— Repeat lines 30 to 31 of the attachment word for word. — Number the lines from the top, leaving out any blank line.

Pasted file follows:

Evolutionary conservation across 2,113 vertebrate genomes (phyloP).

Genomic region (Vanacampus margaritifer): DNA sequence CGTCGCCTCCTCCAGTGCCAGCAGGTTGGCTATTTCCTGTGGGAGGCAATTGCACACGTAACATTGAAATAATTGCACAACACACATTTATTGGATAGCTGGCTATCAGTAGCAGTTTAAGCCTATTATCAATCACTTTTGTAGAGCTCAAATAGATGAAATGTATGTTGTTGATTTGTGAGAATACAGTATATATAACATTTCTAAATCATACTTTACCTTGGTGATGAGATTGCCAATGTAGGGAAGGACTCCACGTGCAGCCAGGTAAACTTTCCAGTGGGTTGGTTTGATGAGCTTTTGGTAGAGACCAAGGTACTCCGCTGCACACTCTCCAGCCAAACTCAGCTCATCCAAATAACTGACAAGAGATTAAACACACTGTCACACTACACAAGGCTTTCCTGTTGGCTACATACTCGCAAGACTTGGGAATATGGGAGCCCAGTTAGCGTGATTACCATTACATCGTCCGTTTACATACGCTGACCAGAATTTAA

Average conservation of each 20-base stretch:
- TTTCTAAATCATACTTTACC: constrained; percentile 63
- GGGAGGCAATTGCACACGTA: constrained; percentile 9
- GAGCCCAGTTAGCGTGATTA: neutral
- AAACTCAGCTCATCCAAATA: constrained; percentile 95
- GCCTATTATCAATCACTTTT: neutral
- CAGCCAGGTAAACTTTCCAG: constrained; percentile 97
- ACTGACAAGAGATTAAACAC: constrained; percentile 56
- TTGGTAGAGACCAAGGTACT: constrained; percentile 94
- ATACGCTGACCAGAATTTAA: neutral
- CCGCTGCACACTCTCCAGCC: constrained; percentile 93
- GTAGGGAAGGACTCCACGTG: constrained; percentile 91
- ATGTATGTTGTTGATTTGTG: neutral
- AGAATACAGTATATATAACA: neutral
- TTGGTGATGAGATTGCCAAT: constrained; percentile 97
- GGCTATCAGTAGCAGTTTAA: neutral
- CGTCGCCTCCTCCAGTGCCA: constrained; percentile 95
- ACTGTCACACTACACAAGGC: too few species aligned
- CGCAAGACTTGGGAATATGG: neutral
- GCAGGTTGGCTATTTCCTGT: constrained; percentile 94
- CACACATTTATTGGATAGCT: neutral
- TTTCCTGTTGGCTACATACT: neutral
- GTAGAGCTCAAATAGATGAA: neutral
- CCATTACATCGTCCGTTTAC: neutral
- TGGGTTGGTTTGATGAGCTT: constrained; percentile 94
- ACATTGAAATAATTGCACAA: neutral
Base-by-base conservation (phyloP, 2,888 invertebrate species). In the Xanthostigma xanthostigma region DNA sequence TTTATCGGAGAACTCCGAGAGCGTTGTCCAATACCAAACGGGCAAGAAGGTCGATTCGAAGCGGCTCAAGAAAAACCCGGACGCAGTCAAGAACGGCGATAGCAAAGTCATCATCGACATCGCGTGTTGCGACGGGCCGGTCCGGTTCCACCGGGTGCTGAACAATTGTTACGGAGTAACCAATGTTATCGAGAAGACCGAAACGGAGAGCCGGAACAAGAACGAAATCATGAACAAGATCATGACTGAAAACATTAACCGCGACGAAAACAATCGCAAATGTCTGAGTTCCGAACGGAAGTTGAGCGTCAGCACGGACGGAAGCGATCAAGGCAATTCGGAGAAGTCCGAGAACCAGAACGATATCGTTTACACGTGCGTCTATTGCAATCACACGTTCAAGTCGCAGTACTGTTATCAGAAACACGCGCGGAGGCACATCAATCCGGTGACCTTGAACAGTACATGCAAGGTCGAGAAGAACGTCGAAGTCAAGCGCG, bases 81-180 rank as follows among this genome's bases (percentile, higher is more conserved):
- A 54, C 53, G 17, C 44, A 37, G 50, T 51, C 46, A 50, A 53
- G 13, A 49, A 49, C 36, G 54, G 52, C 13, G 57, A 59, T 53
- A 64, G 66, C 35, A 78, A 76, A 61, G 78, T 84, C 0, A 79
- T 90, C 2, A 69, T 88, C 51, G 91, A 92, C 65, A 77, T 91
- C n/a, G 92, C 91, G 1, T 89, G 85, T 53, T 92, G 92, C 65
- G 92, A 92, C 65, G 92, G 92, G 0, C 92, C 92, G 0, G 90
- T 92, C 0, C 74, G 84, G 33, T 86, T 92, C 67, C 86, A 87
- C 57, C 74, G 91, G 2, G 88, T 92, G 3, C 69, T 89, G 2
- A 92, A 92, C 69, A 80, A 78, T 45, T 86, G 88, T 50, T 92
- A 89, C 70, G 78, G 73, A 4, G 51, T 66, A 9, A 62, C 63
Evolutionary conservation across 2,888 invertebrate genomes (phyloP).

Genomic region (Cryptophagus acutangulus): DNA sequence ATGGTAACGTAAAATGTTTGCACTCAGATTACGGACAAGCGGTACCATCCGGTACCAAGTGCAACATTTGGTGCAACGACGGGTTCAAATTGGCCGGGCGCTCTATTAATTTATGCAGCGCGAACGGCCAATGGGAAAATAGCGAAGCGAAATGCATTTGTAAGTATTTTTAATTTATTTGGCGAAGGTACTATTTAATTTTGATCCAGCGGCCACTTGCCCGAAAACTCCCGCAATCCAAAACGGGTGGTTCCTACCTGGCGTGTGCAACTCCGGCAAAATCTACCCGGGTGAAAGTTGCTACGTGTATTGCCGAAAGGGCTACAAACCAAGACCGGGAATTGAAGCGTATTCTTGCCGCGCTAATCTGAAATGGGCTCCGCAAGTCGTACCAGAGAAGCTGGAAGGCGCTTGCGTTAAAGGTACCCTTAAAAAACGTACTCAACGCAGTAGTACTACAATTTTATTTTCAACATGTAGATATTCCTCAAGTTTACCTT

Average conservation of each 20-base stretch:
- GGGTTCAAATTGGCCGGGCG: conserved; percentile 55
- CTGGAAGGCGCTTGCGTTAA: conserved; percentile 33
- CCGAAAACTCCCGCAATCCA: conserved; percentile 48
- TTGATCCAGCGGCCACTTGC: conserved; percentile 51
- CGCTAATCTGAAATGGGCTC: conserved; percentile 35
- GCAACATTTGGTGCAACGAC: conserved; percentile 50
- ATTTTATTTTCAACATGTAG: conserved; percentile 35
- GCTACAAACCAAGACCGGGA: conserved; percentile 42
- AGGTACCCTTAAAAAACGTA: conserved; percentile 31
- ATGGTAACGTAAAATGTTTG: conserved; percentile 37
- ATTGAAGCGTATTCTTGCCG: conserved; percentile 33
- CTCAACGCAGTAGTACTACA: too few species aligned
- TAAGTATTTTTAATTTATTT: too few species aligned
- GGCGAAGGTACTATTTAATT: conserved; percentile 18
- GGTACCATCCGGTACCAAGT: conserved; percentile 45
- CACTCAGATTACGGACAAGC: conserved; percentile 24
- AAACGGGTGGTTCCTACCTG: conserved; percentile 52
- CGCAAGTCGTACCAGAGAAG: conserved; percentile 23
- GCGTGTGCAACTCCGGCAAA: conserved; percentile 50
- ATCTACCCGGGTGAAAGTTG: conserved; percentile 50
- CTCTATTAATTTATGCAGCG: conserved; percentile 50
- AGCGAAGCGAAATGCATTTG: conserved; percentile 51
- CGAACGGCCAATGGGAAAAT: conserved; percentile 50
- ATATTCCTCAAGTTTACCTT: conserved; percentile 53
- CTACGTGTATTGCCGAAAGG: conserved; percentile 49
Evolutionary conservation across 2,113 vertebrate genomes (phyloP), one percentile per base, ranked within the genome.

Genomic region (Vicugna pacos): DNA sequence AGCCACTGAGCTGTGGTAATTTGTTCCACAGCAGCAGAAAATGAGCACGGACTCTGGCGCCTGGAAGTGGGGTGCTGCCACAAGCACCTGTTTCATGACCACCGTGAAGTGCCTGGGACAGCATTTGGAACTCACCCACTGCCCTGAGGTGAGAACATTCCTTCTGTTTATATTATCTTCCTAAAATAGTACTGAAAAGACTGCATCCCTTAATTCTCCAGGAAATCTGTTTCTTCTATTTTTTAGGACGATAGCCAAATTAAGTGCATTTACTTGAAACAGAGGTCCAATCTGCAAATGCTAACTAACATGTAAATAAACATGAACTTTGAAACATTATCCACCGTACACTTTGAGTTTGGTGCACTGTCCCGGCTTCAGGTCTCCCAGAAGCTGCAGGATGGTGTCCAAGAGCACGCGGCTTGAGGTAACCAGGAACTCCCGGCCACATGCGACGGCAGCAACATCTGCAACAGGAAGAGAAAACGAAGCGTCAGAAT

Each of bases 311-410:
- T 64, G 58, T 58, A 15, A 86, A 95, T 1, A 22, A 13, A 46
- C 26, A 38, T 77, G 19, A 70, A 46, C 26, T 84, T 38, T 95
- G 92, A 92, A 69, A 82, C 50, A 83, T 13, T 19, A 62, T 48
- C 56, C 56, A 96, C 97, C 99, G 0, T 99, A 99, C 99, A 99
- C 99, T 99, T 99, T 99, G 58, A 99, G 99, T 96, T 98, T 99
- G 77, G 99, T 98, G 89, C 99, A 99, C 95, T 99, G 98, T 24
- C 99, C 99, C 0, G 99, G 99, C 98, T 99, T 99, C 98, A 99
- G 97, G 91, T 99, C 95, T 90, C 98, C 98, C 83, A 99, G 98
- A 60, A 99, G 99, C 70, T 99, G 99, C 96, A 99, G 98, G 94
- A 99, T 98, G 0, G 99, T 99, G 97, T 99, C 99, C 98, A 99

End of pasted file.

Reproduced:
- A 54, C 53, G 17, C 44, A 37, G 50, T 51, C 46, A 50, A 53
- G 13, A 49, A 49, C 36, G 54, G 52, C 13, G 57, A 59, T 53